Microsoft® Visual Basic® Scripting Edition
| Using VBScript ||
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A variable is a convenient placeholder that refers to a computer memory location where you can store program information that may change during the time your script is running. For example, you might create a variable called ClickCount to store the number of times a user clicked an object on a particular Web page. Where the variable is located in computer memory is unimportant. What's important is that you only have to refer to it by name to see its value or to change its value. In VBScript, variables are always of one fundamental data type, Variant.
You declare variables explicitly in your script using the Dim statement, the Public statement, and the Private statement. For example:
You declare multiple variables by separating each variable name with a comma. For example:Dim DegreesFahrenheit
You can also declare a variable implicitly by simply using its name somewhere in your script. That's not generally considered to be a good practice because you could misspell the variable name in one or more places, causing unexpected results when your script is run. For that reason, the Option Explicit statement is available to require explicit declaration of all variables. The Option Explicit statement should be the first statement in your script.Dim Top, Bottom, Left, Right
Variable names follow the standard rules for naming anything in VBScript. A variable name:
- Must begin with an alphabetic character.
- Cannot contain an embedded period.
- Must not exceed 255 characters.
- Must be unique in the scope in which it is declared.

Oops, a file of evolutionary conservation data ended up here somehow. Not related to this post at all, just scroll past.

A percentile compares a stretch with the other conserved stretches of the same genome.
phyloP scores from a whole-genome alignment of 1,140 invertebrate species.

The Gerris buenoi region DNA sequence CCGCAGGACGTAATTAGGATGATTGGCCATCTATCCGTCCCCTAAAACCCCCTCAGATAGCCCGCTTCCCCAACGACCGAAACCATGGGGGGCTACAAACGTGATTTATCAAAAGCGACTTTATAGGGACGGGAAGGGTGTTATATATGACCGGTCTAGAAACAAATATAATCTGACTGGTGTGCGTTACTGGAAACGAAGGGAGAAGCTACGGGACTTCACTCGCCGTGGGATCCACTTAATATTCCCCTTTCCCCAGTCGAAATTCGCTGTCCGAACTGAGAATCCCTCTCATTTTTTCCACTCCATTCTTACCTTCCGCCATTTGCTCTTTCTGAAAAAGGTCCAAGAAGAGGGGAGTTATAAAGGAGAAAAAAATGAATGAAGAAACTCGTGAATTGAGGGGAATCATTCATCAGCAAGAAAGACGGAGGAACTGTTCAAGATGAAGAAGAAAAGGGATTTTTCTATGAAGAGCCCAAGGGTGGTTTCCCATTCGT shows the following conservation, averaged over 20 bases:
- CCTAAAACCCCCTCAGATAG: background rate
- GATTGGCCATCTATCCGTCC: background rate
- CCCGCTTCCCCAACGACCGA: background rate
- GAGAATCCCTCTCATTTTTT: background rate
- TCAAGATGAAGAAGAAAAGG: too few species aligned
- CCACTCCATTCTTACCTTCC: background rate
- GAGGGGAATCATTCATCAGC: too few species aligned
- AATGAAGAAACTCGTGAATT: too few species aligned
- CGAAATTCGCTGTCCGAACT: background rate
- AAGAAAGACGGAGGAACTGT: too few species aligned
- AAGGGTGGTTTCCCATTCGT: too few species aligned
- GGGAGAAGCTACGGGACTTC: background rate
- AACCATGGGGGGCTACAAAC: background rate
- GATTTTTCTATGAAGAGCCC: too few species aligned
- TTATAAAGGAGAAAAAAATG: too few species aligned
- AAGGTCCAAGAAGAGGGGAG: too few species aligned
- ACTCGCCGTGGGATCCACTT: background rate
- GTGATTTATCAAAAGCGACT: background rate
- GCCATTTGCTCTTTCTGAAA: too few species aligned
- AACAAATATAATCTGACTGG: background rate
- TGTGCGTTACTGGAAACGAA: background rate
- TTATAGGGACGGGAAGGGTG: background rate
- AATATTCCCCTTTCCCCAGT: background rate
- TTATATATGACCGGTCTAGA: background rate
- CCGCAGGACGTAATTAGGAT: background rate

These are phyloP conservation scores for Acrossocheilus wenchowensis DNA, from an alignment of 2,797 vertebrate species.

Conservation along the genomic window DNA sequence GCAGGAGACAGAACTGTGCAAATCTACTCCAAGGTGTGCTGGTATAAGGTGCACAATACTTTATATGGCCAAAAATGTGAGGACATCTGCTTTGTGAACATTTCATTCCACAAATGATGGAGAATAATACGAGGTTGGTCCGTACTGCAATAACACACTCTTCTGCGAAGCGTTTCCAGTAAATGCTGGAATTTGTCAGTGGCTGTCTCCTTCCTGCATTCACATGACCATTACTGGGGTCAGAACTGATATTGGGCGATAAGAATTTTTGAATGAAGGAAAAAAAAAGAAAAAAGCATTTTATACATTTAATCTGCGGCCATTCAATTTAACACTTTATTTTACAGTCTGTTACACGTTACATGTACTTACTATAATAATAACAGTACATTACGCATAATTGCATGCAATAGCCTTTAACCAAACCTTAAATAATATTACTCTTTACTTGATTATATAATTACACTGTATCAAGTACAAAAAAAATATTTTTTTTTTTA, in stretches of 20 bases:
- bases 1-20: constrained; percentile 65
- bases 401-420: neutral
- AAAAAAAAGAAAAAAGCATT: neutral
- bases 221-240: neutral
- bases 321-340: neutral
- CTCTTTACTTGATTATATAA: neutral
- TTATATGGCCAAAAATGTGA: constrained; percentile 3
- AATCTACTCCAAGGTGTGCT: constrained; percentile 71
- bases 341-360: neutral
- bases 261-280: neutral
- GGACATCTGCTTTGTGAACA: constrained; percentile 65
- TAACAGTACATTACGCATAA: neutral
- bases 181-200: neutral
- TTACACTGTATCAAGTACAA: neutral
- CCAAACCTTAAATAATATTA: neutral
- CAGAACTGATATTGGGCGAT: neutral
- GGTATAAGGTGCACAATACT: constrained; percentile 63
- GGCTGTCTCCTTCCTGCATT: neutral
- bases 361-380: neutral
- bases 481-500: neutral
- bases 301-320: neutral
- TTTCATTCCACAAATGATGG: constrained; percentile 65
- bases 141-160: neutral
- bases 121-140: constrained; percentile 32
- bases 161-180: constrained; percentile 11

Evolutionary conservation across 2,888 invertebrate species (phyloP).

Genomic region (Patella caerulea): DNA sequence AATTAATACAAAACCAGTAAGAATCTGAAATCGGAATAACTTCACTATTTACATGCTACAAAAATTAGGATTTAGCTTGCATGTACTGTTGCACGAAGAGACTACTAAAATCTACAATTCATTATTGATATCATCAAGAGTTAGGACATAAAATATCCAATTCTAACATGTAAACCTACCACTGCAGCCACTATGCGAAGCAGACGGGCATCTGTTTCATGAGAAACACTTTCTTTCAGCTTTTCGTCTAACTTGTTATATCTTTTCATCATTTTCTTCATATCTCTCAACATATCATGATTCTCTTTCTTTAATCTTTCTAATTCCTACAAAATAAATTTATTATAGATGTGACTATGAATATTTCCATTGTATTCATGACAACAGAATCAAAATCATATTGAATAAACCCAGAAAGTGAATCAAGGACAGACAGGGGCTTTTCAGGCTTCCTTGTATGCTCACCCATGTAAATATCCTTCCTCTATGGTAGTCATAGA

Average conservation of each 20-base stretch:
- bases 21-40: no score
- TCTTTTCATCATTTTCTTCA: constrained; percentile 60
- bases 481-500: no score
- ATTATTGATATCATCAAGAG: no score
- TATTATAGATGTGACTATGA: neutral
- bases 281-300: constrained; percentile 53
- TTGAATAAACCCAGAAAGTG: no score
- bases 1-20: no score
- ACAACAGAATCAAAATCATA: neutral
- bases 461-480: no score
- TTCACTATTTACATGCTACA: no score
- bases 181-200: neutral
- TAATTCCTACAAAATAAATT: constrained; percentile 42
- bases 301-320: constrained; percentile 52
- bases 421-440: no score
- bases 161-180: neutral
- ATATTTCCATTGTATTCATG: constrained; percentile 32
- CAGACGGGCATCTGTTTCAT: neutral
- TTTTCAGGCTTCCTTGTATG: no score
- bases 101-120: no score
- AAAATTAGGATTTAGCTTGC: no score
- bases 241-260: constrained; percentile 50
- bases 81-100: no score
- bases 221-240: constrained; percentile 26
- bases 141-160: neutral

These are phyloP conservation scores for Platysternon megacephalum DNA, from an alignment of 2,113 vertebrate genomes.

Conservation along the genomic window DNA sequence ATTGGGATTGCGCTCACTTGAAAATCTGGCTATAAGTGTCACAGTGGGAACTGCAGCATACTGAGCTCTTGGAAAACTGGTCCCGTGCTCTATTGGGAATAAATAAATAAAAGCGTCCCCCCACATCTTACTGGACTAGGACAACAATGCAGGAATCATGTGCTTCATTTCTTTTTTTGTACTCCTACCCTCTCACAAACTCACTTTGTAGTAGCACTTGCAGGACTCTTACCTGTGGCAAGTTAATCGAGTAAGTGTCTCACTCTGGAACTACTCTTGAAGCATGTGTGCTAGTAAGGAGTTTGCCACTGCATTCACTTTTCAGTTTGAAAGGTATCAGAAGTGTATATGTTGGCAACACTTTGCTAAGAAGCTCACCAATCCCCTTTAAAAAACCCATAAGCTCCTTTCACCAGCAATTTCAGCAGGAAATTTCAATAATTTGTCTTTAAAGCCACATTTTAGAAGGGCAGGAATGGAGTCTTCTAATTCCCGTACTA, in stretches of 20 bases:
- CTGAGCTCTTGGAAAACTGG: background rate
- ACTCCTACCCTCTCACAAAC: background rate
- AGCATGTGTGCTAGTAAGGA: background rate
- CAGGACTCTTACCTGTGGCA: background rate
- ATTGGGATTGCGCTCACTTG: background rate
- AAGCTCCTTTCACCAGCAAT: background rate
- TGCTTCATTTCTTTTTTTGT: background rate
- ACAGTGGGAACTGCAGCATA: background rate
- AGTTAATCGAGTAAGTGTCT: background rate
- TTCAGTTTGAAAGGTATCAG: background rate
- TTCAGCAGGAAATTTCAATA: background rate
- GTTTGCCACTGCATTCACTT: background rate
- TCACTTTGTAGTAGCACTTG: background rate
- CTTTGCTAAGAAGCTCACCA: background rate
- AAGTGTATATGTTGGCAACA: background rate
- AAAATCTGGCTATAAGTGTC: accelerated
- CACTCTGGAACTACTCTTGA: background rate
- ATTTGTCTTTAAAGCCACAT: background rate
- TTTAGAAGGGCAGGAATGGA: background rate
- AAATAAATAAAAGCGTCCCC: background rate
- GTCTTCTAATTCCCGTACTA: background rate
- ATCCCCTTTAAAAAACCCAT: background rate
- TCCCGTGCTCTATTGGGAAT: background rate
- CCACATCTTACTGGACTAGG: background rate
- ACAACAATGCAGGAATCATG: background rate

When you declare a variable within a procedure, only code within that procedure can access or change the value of that variable; it has local scope and is known as a procedure-level variable. Sometimes, however, you need to use a variable with a broader scope, such as one whose value is available to all the procedures within the same script. If you declare a variable outside a procedure, you make it recognizable to all the procedures in your script. This kind of script-level variable is said to have script-level scope.
The length of time a variable exists is its lifetime. A script-level variable's lifetime extends from the time it is declared until the time the script is finished running. A local variable's lifetime begins when its declaration statement is encountered as the procedure begins, and ends when the procedure concludes. Local variables are ideal as temporary storage space when a procedure is executing. You can have local variables of the same name in several different procedures because each is recognized only by the procedure in which it is declared.
A variable's scope is determined by where you declare it. At script level, the lifetime of a variable is always the same. It exists for as long as the script is running. At procedure level, a variable exists only so long as you are in the procedure. When the procedure exits, the variable is destroyed.